Mark Vitner, Wells Fargo senior economist, predicts a rolling euro-zone crisis that affects the U.S. economy like a low-grade fever, not bad enough to fell it.
“We are really going to be bumping along from crisis to crisis,” he said. “I can’t see European leaders allowing it to fall apart, and I can’t see them fixing it either.”
A disorderly sovereign default that causes a 40 percent decline in world equity prices, a widening of credit spreads by 350 basis points in some euro-zone countries, plunging business and consumer confidence, and a global downturn.
IMPACT: U.S. GDP growth lowered by 2.05 percentage points in 2012 and by 2.77 points in 2013, accompanied by deflation or disinflationary pressures. Unemployment, currently at 9 percent, would rise by at least two percentage points in 2013. Developed country GDP would be 5 percent lower by 2013.
The OECD is the first agency to provide a detailed forecast of the possible impact of the euro-zone crisis spiraling out of control. The picture could turn even uglier, depending upon the policy response. If euro area countries stuck to their fiscal tightening, a further 2.5 percentage points would be robbed from U.S. GDP in 2013; and if one or several countries were seen at risk of leaving the euro zone, higher interest rates on debt and bank runs would add to instability. Exit would cause political, economic and market upheaval.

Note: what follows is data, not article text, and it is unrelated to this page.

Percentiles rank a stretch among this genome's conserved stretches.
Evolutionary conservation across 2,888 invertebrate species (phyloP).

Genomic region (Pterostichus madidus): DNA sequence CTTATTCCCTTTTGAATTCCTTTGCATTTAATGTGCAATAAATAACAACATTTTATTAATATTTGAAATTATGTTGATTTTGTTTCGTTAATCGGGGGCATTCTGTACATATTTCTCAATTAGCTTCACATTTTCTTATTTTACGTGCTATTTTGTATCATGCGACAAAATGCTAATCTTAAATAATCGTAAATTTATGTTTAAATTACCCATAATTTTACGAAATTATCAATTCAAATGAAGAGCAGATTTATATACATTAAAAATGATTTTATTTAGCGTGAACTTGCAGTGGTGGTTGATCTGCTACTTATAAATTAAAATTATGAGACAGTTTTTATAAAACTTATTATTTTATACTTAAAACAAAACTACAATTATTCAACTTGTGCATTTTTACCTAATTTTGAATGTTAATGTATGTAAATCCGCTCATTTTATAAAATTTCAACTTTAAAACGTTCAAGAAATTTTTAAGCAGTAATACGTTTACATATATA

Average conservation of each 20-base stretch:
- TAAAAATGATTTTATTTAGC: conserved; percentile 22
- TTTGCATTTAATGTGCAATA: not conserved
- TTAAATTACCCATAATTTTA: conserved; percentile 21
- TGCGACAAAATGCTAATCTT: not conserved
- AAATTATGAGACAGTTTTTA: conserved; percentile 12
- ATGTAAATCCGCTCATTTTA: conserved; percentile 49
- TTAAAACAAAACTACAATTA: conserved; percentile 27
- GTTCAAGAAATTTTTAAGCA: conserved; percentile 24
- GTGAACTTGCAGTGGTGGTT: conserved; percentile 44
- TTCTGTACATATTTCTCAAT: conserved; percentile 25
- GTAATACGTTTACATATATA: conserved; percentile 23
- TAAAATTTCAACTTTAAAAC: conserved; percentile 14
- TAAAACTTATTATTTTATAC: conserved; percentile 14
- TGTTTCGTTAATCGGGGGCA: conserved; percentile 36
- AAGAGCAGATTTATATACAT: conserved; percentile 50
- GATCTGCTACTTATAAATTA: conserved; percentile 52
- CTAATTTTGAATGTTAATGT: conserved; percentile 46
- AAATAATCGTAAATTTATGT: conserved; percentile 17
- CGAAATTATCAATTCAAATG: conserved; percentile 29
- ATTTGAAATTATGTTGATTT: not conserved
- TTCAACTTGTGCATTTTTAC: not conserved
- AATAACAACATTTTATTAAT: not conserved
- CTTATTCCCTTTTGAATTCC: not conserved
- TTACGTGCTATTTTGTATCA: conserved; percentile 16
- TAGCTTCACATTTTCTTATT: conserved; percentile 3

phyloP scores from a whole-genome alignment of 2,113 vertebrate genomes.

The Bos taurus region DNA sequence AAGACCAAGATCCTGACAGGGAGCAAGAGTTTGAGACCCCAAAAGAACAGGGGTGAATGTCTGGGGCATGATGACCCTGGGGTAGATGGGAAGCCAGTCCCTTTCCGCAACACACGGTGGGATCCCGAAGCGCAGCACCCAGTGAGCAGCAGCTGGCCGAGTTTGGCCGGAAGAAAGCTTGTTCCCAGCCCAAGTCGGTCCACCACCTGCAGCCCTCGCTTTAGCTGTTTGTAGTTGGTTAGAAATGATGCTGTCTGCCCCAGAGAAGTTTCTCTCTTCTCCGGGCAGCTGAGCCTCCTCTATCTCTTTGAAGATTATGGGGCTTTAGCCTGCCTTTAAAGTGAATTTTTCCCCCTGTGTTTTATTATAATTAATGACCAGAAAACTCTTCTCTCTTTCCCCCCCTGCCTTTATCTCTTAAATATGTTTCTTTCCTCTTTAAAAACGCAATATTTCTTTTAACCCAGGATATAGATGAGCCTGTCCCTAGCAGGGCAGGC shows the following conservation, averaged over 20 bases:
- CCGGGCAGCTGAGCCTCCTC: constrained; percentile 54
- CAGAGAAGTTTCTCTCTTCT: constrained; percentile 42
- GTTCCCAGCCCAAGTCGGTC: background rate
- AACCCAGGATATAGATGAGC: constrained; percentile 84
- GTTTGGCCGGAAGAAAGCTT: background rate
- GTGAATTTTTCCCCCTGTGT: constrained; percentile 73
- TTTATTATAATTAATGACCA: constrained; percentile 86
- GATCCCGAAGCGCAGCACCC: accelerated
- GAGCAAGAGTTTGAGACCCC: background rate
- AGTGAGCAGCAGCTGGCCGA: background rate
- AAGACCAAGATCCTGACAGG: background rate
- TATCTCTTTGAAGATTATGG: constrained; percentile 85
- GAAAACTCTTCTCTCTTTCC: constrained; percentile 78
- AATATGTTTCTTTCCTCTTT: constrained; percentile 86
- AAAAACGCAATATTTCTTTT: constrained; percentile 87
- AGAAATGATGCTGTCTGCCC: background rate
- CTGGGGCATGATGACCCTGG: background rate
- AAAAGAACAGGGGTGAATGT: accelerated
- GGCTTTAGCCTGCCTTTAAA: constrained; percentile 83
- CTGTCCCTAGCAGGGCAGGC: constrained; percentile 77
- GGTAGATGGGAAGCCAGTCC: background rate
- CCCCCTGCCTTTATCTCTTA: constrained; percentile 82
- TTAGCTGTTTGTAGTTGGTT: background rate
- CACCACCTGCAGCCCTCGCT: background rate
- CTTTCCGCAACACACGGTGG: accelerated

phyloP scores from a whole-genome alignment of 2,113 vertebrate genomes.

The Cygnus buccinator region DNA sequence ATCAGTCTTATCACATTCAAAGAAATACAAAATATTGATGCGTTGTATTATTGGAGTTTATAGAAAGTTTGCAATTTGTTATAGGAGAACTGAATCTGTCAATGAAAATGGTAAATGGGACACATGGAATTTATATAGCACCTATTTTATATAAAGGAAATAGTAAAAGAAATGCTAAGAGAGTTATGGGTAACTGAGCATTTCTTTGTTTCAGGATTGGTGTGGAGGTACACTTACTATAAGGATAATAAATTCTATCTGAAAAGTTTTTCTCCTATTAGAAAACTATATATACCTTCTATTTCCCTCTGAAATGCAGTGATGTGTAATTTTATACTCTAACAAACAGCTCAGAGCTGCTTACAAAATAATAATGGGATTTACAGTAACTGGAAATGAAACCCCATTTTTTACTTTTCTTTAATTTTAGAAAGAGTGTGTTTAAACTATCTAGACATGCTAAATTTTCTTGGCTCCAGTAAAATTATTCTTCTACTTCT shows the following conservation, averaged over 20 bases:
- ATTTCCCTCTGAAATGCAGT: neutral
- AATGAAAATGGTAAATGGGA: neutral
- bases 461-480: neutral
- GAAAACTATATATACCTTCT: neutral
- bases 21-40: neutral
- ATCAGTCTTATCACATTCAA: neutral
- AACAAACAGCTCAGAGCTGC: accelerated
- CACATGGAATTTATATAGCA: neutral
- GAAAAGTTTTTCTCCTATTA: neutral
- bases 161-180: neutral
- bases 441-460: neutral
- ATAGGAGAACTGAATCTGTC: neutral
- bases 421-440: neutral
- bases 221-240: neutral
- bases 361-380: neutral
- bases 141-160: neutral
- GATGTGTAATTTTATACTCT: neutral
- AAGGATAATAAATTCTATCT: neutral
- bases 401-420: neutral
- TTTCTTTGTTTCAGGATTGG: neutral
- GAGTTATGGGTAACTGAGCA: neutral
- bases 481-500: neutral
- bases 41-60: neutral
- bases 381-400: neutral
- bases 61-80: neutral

“Such turbulence in Europe, with the massive wealth destruction, bankruptcies and a collapse in confidence in European integration and cooperation, would most likely result in a deep depression in both the exiting and remaining euro area countries, as well as in the world economy,” the OECD said on Monday.
The U.S. Federal Reserve provided a similar taste of how severe an impact a Lehman-style event could have when it asked U.S. banks last week to test their resiliency against an 8 percent contraction in U.S. GDP and unemployment climbing to 13 percent. That was the size of hits the U.S. economy suffered after Lehman collapsed.
However, economists point out there are some factors to offset the worst-case scenario. Households and businesses have deleveraged significantly, putting their balance sheets in a stronger position to withstand a downturn than three years ago, and the economy is less dependent on the housing sector.
Businesses also are sitting on large piles of cash, which they could use as a buffer to support employment and investment if they expected only a short-lived hit, the OECD said. U.S. inventories are lean, and most banks have rebuilt their capital, limiting the contractionary impact.
As a result, the U.S. economy has proven itself able to withstand a worsening of financial market conditions in recent months. The S&P 500 stocks index has tumbled 12 percent over the past six months as the euro-zone crisis deepened and the cost of insuring unsecured five-year U.S. bank debt against default has doubled since July on spillover concerns, yet U.S. growth has gathered pace.
“You could slide into a growth recession but you wouldn’t see the scale of decline in growth we saw during the Lehman crisis,” Riccadonna said.